13. Research Reports

    1. Laminar analysis of the slow wave activity in the somatosensory cortex of anesthetized rats

      Richárd Fiáth, Bálint Péter Kerekes, Lucia Wittner, Kinga Tóth, Patrícia Beregszászi, Domonkos Horváth and István Ulbert

      Version of Record online: 9 JUN 2016 | DOI: 10.1111/ejn.13274

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      Using electrophysiological recordings combined with precise anatomical localization, we investigated the laminar profile of the cortical slow wave activity in anesthetized rats. We found that up-state related CSD is largest in the superficial layers, whereas MUA is maximal in layer V. Spontaneously occurring up-states could start in virtually any layer of the cortex, but most frequently in layer V. A large fraction of up-states with a layer IV firing onset observed in a subset of experiments suggests a thalamic contribution in the initiation of these slow waves.

    2. Insulin-like growth factor-I gene therapy increases hippocampal neurogenesis, astrocyte branching and improves spatial memory in female aging rats

      Joaquín Pardo, Maia Uriarte, Gloria M. Cónsole, Paula C. Reggiani, Tiago F. Outeiro, Gustavo R. Morel and Rodolfo G. Goya

      Version of Record online: 8 JUN 2016 | DOI: 10.1111/ejn.13278

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      Intracerebroventricular (ICV) Insulin-like growth factor I (IGF-I) gene therapy improved spatial memory accuracy in old rats, as measured in the hippocampus-dependent Barnes maze task. Gene therapy increased immature neuron number in the hippocampal dentate gyrus. Additionaly, astrocyte number decreased , whereas their proximal branching increased in the hippocampal stratum radiatum. We conclude that ICV IGF-I gene therapy is effective to reverse cognitive dysfunction in the aging rat.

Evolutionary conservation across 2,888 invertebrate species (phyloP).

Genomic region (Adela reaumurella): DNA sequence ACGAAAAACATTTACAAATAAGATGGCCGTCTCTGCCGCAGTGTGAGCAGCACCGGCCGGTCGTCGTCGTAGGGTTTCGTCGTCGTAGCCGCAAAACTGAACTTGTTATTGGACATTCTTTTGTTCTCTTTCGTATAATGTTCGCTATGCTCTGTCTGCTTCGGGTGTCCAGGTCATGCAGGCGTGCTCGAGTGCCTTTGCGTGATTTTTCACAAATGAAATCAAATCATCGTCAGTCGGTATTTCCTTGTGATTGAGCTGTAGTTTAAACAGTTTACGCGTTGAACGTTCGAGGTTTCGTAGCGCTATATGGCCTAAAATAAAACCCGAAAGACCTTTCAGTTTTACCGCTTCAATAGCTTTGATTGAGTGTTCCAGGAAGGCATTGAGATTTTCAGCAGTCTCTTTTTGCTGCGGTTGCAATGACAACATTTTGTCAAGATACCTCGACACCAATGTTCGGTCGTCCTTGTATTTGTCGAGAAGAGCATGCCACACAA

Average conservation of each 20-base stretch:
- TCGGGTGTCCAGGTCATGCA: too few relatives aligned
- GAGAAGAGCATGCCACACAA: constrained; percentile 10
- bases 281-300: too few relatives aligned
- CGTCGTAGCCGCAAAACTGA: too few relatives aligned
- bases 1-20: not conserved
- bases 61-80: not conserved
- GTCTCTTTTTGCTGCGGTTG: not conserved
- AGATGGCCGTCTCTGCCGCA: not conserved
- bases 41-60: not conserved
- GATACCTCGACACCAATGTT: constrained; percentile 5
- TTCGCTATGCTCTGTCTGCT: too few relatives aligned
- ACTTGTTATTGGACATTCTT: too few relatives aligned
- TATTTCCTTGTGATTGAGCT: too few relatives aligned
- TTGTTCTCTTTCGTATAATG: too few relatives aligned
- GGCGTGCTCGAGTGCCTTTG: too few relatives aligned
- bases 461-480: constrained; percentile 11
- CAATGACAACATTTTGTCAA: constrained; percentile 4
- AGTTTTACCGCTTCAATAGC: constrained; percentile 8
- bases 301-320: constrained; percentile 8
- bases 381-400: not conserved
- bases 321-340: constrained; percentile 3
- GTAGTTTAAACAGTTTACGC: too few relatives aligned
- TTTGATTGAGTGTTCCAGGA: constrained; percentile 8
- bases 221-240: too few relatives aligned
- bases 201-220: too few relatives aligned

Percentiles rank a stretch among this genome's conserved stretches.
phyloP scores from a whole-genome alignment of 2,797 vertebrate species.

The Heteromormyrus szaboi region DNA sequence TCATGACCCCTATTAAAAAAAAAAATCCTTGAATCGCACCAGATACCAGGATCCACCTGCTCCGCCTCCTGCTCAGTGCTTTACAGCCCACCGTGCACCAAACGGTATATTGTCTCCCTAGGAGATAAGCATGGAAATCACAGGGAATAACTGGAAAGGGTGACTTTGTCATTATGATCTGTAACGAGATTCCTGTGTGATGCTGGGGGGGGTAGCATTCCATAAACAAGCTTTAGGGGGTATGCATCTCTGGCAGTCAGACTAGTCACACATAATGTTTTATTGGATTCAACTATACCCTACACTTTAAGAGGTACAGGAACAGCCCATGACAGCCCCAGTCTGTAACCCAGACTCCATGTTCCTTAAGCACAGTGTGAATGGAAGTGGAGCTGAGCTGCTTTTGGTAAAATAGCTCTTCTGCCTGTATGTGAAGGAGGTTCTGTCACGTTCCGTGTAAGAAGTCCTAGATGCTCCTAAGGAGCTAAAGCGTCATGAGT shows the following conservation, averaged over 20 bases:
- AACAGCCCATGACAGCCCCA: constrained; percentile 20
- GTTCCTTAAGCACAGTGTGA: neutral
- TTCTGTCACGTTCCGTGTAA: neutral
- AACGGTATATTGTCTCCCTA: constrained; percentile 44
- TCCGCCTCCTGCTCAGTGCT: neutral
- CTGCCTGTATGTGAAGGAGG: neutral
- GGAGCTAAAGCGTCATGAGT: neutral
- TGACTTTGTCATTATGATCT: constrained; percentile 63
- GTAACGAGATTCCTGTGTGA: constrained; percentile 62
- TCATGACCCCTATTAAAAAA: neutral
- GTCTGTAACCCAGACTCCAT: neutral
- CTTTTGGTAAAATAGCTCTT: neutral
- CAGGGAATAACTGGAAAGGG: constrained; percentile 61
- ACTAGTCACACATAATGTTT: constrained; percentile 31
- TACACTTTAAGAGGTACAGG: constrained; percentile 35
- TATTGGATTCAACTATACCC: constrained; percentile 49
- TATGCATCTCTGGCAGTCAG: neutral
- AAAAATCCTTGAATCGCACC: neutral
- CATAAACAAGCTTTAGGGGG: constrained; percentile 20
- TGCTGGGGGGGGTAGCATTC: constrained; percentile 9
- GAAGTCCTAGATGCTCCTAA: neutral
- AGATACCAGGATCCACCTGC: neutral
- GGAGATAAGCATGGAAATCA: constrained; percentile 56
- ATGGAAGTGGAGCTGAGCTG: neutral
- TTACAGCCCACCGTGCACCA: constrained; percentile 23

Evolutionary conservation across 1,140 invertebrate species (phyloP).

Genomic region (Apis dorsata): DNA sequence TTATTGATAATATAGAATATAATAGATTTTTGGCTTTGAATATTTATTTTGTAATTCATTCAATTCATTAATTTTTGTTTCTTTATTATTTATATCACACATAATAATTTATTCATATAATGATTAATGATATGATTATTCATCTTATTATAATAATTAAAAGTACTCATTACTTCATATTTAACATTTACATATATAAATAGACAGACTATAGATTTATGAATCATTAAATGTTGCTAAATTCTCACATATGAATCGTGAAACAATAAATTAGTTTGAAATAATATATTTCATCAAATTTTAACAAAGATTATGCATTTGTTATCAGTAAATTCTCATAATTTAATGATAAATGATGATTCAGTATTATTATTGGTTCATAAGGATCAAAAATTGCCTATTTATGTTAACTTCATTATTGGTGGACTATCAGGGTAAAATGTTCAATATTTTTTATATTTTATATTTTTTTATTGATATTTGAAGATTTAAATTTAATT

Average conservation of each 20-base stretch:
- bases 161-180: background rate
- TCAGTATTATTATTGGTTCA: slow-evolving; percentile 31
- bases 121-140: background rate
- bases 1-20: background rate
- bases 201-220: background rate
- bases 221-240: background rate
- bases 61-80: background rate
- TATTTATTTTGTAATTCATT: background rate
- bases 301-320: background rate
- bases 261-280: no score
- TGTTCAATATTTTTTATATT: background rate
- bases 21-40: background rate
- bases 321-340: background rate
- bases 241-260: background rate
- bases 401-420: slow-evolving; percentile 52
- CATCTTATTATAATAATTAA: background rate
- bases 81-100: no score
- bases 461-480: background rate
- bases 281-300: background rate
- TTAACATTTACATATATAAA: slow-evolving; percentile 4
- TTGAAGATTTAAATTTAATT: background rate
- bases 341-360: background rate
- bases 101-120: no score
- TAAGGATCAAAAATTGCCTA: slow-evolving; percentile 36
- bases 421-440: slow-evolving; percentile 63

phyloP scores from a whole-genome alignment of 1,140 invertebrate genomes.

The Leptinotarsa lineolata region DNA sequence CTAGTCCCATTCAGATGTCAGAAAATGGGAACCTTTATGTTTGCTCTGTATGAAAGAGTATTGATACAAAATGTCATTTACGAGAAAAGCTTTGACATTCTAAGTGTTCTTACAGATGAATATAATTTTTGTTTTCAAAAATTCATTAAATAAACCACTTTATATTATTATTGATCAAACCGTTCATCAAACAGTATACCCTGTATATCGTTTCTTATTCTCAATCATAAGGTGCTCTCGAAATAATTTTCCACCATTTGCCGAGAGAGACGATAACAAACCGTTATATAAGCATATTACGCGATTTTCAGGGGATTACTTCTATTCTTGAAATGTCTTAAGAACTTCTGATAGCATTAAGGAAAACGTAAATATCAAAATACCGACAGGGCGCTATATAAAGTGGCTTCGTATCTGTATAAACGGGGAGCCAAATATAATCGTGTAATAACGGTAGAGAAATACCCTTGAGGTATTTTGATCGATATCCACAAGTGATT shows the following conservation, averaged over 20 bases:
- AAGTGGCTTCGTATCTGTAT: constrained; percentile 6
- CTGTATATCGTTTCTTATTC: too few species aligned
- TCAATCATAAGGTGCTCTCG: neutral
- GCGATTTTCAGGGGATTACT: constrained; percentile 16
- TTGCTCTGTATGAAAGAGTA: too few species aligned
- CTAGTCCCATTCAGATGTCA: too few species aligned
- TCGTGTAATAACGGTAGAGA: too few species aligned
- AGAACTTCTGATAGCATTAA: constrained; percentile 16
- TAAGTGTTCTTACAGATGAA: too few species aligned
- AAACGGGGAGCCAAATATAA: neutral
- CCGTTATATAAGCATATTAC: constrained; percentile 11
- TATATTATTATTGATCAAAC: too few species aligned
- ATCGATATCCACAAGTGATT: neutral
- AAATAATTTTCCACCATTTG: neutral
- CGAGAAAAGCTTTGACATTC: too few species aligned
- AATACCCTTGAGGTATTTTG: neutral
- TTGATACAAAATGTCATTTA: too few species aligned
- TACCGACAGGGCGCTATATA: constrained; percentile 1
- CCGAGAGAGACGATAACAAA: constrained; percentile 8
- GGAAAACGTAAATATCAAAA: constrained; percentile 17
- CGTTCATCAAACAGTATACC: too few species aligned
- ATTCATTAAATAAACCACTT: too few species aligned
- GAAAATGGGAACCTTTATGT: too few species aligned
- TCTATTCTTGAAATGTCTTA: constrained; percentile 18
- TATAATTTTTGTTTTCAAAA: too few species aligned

3. You have full text access to this OnlineOpen article
      Early glycogen synthase kinase-3β and protein phosphatase 2A independent tau dephosphorylation during global brain ischaemia and reperfusion following cardiac arrest and the role of the adenosine monophosphate kinase pathway

      Shohreh Majd, John H. T. Power, Simon A. Koblar and Hugh J. M. Grantham

      Version of Record online: 8 JUN 2016 | DOI: 10.1111/ejn.13277

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      This study suggests that AMPK, as the most likely neuronal metabolic sensor plays a major role in altering tau phosphorylation in early stages of ischaemia. Reduction in AMPK activity plays the dominant role in reducing tau phosphorylation as the immediate response to ischaemic stress, with the possible benefit of saving ATP until energy production can be restored. This event suggests the important roles for AMPK in tau phosphorylation, especially in response to changes in brain metabolism.

    4. Exosomes from adipose-derived stem cells ameliorate phenotype of Huntington's disease in vitro model

      Mijung Lee, Tian Liu, Wooseok Im and Manho Kim

      Version of Record online: 4 JUN 2016 | DOI: 10.1111/ejn.13275

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      We studied the paracrine effects of adipose-derived stem cells (ASCs) and the mechanism of it in Huntington's disease (HD). Exosomes are small vesicles that transport nucleic acid and protein between cells. Here, we investigated the therapeutic role of exosomes from ASCs (ASC-exo) using in vitro HD model. ASC-exo reduces mitochondrial dysfunction and cell apoptosis of in vitro HD model. These findings suggest that ASC-exo has a therapeutic potential for treating HD.